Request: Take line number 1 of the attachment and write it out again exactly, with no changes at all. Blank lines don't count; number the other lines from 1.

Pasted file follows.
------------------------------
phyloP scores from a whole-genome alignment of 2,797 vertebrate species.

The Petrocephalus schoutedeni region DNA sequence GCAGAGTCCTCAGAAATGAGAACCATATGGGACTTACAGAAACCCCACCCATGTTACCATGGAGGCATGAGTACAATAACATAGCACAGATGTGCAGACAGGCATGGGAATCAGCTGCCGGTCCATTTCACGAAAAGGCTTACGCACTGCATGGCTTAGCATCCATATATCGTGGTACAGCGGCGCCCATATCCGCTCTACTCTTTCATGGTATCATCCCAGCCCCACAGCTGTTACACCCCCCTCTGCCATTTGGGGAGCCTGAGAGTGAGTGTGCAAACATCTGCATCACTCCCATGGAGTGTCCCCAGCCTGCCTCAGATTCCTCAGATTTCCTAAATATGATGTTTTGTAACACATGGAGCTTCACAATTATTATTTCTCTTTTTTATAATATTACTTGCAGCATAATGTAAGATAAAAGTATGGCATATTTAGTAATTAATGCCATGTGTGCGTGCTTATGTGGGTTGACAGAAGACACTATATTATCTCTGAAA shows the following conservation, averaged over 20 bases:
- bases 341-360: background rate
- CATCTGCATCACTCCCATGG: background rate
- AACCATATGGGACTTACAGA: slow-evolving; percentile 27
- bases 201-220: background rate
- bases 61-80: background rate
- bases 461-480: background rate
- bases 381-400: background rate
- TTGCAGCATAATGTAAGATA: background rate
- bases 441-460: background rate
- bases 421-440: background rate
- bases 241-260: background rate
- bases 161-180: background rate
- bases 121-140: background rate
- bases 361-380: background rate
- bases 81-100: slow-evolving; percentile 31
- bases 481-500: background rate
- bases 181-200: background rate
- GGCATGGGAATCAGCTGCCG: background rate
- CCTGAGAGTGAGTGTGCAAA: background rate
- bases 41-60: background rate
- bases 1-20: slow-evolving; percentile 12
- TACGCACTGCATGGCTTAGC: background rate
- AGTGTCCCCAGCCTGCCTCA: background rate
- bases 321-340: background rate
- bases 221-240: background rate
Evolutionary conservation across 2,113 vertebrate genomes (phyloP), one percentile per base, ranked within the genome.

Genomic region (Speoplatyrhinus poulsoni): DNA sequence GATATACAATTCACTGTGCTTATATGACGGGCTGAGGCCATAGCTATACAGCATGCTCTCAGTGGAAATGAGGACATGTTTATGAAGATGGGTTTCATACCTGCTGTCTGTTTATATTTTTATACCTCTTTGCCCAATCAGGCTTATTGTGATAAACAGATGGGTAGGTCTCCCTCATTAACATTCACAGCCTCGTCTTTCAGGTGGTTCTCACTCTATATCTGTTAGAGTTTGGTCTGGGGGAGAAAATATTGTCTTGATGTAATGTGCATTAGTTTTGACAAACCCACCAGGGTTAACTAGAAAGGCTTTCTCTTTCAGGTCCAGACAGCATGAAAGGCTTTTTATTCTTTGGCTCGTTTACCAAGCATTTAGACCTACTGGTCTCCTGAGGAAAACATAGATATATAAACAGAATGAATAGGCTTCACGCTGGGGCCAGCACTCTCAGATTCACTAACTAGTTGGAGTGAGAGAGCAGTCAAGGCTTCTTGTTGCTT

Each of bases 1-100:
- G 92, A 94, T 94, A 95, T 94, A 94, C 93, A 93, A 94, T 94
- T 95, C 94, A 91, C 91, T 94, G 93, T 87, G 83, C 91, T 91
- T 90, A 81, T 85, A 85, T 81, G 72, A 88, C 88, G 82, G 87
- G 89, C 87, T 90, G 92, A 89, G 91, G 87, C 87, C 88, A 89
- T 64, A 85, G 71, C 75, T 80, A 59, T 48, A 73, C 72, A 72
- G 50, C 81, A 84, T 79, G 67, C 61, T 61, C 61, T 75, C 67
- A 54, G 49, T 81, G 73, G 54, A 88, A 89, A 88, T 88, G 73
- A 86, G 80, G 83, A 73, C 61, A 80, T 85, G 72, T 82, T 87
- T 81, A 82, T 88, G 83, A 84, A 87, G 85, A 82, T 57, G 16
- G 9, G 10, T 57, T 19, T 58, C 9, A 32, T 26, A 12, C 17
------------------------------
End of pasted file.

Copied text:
phyloP scores from a whole-genome alignment of 2,797 vertebrate species.